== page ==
17. American Horse (by The Cult on the album Sonic Temple, 1989): Man, The Cult is a weird band. They were doing their ethereal, vague, New Agey thing for a while (Love is a fine album), then decided "fuck that" and went all heavy metal on Electric. This was a smash hit for them, and "American Horse" is a fabulous song, following up the power and glory that is "Sun King" and "Fire Woman." Ian sneers through the song, a tribute to American independence and spirit. An excellent snarly classic.

18. Amerika v. 6.0 (The Best We Can Do) (by Steve Earle on the album Jerusalem, 2002): I don't know if Earle counts as country, but if he does, he's the only country music I can stomach. This is a great song, full of anger about what's happening in our country as only someone who spent time in prison can wail about. It's full of sadly funny lines, too, about selling out and growing up: "I remember when we were both out on the boulevard talkin' revolution and singin' the blues/Nowadays letters to the editor and cheatin' on our taxes is the best that we can do." Sing it, Steve! I like when artists sing about their political convictions. It's like the '60s, man!

19. Amnesia (by Chumbawamba on the album Tubthumper, 1997): Yes, I know "Tubthumping" was played so much you wanted to shove knitting needles in your ears. This is still an excellent album. "Amnesia" is a joyous, fast-paced, techno goody with somewhat wistful lyrics ("Out with the old, cheated by the new"). Chumbawamba is a fun band who, despite their brush with radio success, has never strayed from their anarchist roots. You gotta love it!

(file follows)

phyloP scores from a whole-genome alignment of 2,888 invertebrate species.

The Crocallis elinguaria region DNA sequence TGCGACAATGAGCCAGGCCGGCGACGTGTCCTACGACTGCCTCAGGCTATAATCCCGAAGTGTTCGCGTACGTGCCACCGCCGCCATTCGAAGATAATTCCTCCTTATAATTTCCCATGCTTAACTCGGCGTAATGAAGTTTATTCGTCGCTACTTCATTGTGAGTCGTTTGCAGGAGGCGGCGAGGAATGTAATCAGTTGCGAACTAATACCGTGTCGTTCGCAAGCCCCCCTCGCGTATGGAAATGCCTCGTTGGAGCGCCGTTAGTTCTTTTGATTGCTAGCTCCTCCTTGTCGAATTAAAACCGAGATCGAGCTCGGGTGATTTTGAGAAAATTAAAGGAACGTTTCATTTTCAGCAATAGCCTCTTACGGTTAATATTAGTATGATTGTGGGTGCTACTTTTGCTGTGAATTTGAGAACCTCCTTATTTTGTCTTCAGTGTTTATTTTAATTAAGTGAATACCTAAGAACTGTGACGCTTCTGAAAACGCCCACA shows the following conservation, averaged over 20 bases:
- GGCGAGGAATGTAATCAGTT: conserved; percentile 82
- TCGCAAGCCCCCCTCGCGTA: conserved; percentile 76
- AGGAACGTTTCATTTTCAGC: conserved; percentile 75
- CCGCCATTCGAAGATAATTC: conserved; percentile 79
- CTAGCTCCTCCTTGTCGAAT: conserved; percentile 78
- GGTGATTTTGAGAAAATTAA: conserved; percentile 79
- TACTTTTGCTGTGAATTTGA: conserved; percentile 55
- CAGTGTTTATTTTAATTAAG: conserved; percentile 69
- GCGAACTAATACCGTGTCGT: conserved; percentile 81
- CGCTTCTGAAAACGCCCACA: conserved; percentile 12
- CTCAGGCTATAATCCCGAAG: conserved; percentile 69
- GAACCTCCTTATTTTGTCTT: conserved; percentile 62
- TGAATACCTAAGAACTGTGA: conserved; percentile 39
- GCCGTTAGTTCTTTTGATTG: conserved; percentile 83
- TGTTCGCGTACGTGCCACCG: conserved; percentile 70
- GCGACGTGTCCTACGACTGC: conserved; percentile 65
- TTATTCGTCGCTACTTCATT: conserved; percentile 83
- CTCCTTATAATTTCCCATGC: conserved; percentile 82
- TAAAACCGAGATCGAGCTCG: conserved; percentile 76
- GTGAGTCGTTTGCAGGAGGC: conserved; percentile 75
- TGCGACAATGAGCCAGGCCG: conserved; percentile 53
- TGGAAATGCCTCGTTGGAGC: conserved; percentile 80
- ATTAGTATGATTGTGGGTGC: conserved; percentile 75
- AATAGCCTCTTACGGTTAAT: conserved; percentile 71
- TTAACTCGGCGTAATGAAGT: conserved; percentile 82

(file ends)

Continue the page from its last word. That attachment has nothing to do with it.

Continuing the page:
20. Amsterdam (by Coldplay on the album A Rush Of Blood To The Head, 2002): Shit, this is a great album. I bought Parachutes and thought it was okay, but then this came out. Holy Crap is it good. This is the perfect song with which to end the album - it starts slow and quiet but builds to a stunning climax. Martin starts off by almost whispering such devastating lyrics like "I know I'm dead on the surface/But I am screaming underneath" and then the music kicks in and his volume goes up and the urgency goes up until we reach the brilliant finale: "Stood on the edge, tied to a noose/You came along and you cut me loose." I get shivers.

Well, that's all for now. Snotty comments about my musical taste (or lack thereof) are welcome!

6 Comments:

Blogger Thomas said...

This might be heartless to say but Jerry's parents were always my leasy favorite part of Seinfeld.

25/3/05 4:57 PM  
Blogger Greg said...

Yeah, but he's still dead. And the beltless trechcoat - genius!

Hmmm, Thomas - "Deckard1982"? A Blade Runner fan, I see.

25/3/05 5:01 PM  
Blogger Nik said...

Wow, Straightjacket Fits, good one. My wife introduced me to them many years ago, good Kiwi stuff. Ever heard The Chills?

25/3/05 5:06 PM  
Blogger Greg said...

I forgot about your New Zealand connection, Nik. No, I've not heard the Chills. I was only in New Zealand for a week and in Auckland for a day and a half, so I didn't have a lot of time to browse music. Of course, once I got back to the States I couldn't find any of it.

26/3/05 8:46 AM  
Blogger Roxy said...

I must wholeheartedly endorse your endorsement of Coldplay's Amsterdam. The song makes me say "WOW." I also must add to the list of Magnetic Fields songs. My favorite is "How Fucking Romantic" because it is so bitterly funny.

28/3/05 10:30 AM